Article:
- Cambridge’s 100% Affordable Housing Zoning Overlay
Cambridge’s enactment of a citywide zoning overlay for 100% affordable housing offers a model for all high housing cost “blue” cities. It’s perfect for cities where “progressive” opposition to market rate housing keeps racist and elitist exclusionary single family zoning in place.
The pro-housing group A Better Cambridge overcame major political obstacles to make the overlay happen, demonstrating the power of persistence. Cambridge has become a national model for opening allurban neighborhoods to affordable housing and for expanding low-income people’s access to high opportunity communities..
- Upzoning Affluent Neighborhoods for Affordable Housing
2020 saw a major breakthrough in expanding affordable housing to upscale neighborhoods.
Momentum grew when the pro-housing advocacy group Open New York (follow on Twitter @OpenNYforAll and its allies offered a specific plan to upzone New York City’s SoHo neighborhood to bring in affordable housing. Originally seen as a pipedream, the plan has now won the support of key elected officials and the NY Times Editorial Board (See “Affordable Housing for SoHo,” November 10, 2020).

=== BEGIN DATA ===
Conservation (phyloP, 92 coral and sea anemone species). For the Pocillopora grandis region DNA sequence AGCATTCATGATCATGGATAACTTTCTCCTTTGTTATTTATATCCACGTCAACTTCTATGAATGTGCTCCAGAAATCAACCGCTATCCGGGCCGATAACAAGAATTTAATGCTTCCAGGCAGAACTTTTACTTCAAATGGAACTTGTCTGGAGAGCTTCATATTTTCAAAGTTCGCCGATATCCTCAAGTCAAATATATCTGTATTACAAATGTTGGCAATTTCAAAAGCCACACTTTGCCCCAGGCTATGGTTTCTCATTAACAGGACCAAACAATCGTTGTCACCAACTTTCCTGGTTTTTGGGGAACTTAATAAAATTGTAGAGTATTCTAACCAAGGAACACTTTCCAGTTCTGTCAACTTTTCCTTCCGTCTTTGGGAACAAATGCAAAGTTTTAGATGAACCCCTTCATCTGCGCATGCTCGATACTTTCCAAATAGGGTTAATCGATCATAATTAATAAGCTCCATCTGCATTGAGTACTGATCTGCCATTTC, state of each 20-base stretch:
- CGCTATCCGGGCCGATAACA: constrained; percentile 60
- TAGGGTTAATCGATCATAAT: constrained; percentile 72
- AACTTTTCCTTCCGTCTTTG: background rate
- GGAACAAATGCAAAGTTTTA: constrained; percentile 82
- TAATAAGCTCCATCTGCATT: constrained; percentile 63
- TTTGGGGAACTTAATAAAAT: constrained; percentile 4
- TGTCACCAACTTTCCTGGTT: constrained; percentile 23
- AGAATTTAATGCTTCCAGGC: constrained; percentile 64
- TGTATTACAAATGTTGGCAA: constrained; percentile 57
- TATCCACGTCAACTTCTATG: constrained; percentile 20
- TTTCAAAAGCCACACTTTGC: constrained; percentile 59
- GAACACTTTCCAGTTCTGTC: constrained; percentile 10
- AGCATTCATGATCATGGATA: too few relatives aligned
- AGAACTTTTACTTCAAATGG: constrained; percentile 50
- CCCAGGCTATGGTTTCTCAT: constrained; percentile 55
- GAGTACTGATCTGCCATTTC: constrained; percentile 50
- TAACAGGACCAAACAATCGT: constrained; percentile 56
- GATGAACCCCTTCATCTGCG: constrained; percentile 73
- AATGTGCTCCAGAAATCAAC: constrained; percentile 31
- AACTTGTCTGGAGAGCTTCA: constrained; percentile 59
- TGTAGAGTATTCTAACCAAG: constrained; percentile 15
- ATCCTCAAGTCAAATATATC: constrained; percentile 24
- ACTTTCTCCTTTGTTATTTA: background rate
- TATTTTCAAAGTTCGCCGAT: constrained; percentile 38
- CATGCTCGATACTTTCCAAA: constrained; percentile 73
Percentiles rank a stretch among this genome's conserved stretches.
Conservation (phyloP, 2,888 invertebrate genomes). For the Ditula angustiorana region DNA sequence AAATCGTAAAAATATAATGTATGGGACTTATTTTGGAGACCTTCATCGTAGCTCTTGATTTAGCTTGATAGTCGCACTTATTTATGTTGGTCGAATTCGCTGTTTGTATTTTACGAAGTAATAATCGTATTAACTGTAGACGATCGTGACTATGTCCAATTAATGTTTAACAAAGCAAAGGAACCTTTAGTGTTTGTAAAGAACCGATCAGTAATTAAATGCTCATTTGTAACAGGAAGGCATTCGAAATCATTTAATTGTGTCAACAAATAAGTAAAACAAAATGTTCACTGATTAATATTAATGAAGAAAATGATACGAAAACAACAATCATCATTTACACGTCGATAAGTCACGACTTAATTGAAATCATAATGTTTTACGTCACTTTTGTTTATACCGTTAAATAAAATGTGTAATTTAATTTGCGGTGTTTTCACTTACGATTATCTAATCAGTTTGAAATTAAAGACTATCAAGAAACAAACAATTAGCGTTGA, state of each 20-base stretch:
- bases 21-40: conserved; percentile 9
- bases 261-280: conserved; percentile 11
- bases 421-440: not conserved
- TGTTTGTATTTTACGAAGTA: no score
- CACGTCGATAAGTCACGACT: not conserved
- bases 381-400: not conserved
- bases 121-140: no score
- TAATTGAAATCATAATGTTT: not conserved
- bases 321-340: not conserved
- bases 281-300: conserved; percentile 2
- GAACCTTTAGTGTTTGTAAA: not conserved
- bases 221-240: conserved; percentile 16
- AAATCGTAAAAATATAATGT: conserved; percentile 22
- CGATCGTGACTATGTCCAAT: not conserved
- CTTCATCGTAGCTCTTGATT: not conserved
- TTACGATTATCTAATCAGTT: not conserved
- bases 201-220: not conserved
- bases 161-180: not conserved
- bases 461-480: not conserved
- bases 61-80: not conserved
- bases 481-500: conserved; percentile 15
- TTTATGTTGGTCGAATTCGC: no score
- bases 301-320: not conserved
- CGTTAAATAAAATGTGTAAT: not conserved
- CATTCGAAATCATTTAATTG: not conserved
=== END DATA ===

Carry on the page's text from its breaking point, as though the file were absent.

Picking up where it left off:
I describe in my book the heroic 2018-19 campaign by Councilmember Margaret Chin, Habitat NYC and their allies to get affordable senior housing built in upscale Nolita. NYC’s pro-housing coalition is expanding plans for increasing inclusion in the city’s other upscale neighborhoods.
NYC offers a great model for bringing affordable housing to affluent neighborhoods in all blue high housing cost cities. I look forward to reporting on similar victories in 2021.
- Voters Back New Local Funding
My “Ten Steps to Preserve Cities Economic and Racial Diversity” in Generation Priced Out includes boosting local and state affordable housing funds. The November elections saw voters back new spending in such major cities as Baltimore, Denver, and Raleigh.
In 2020 the California cities of Culver City, San Francisco and San Jose increased real estate transfer taxes for affordable housing while Oakland did the same via a parcel tax increase. 57% of San Diego voters approved a $900 million affordable housing but because the anti-democratic Prop 13 still requires a 2/3 vote, the measure lost.
The San Diego result should cause California legislators to place a measure on the 2022 ballot reducing housing bond approvals to 55%, as voters have done for school bonds.
- Portland’s Landmark Infill Housing Law